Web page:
Ask your most senior leaders to set out why each topic is important to the business, and use this message to remind people why they are taking each course. If possible, send out (what at least appear to be) personalised emails from senior leaders to attendees the day before the event (“I’m so pleased you’re doing tomorrow’s course on growth mindset. It’s so crucial to our success as a business.”). This has the combined impact of reinforcing why the training is important, increasing a feeling of accountability and making it feel like more of a priority above everything else going on – it feels easier to say “I can’t do that, I’ve got a course” if that course has been endorsed by a member of the exec team.

3. Accountability through connection

Create a WhatsApp or Teams group for the cohort. Set it up in advance and send reminders/pre-learning questions. Creating this social connection makes people feel part of a group – we don’t like to let down groups we have a connection with, so accountability increases.

4. Remind people why

As part of the course booking process, ask people why they are attending – what will the benefits be, what do they want to change as a result of it.

Then use these reasons in reminder messages “You said you were ‘Keen to improve your ability to have difficult conversations, which will improve the morale in your team’.” It’s very easy to forget our initial motivations when we’re some time down the line and all we see is a title on a meeting invitation.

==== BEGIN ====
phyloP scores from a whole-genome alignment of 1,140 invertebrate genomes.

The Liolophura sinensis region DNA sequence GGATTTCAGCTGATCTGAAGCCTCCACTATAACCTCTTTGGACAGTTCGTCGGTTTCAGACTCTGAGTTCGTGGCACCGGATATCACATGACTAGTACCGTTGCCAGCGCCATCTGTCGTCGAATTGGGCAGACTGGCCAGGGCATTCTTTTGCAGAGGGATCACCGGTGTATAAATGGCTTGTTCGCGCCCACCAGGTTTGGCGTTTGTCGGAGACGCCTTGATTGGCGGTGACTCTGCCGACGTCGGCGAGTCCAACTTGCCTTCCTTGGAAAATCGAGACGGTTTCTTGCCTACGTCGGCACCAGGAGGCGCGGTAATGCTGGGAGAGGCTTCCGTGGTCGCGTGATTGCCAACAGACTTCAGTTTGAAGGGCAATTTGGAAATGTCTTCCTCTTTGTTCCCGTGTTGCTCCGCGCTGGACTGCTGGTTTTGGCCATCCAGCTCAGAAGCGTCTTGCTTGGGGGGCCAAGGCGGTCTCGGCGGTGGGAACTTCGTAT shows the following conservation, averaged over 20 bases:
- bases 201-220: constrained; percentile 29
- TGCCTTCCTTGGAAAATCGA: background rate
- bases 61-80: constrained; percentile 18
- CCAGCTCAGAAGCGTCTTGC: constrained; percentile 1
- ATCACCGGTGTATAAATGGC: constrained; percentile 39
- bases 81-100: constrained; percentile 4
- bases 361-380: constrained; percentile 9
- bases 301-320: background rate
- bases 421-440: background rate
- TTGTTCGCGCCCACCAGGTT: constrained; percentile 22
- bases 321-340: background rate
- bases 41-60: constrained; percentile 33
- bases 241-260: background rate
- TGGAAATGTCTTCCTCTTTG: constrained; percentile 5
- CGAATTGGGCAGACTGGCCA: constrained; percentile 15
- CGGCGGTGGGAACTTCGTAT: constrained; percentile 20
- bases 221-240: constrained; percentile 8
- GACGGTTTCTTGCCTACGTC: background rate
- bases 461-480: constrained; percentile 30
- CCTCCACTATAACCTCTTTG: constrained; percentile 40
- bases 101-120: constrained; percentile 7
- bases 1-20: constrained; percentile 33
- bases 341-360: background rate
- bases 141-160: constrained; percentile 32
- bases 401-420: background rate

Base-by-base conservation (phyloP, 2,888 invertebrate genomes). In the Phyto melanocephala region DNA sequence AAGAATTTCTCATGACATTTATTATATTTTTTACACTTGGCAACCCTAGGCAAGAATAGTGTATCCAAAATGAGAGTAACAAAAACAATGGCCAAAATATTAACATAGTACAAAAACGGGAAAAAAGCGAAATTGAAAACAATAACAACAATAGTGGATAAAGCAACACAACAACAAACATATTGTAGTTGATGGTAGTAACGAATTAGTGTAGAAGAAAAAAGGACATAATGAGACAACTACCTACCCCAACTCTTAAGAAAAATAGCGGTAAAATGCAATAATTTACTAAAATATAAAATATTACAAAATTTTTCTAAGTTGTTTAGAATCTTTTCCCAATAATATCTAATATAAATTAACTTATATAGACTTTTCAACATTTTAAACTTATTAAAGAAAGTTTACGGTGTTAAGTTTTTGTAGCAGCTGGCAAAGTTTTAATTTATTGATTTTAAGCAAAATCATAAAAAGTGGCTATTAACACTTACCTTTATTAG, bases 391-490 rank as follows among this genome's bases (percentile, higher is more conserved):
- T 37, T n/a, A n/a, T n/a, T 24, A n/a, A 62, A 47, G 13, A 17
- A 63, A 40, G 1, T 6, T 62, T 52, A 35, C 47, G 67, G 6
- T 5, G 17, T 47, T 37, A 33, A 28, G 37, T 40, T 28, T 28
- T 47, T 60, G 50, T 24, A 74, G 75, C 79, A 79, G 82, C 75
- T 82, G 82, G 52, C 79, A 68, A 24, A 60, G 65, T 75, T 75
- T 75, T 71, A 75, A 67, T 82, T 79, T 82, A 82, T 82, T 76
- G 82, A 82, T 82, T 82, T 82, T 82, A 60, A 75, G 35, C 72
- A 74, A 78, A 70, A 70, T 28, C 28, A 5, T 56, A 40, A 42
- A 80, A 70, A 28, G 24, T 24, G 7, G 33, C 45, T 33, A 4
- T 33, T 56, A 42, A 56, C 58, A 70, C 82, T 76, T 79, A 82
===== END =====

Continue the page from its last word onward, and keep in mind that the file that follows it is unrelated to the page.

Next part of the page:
5. The power of a call

Call a selection of attendees the day before to check they are still coming and ask if they need support from HR. You can’t do this with every course, but it’s worth doing for high value ones. Keep data on who you called and who attended to see the impact.

6. Make managers accountable

Engage senior managers – make sure they’re not encouraging their staff to cancel because of operational needs. Provide them with metrics of who’s cancelled and with how much notice.

Make this a metric across the organisation, so each senior manager can see how they are performing. Ask a senior HR lead to contact senior managers with high metrics to understand what’s happening and what might help them to improve.

7. Think about where it happens

Is there an option for colleagues to do virtual training from home, or at least outside of their usual workplace? Once we’re onsite, it’s far more likely that something will happen that takes us away from what we’d planned to do, so try to replicate the experience of ‘being out of the business for training’.

8. Time matters

Splitting sessions into different ‘chunks’ can help people to find time to attend in a busy day. This is another great thing to test, to find out the optimum session length for your audience. Are people more likely to attend a single three-hour session or two 90-minute ones?

9. Shared accountability

Ask attendees to nominate an ‘accountability partner’ (not always their manager) at the time of booking – this person will get an email if the learner cancels. The accountability partner should have the participant’s development interests at heart. If we know we’re going to have to explain non-attendance to someone, it makes us think more deeply about whether we really should cancel, whether the ‘other thing’ really does take priority.

10. Join it up

Put attendees in touch with another attendee that they don’t already know and ask them to encourage and motivate each other to attend the session – that social connection and sense of mutual responsibility will make it more likely that both will attend.

More useful info!...

Read more about designing and delivering brilliant virtual classroom sessions in our whitepaper: Finding the Human Focus in Live Online Training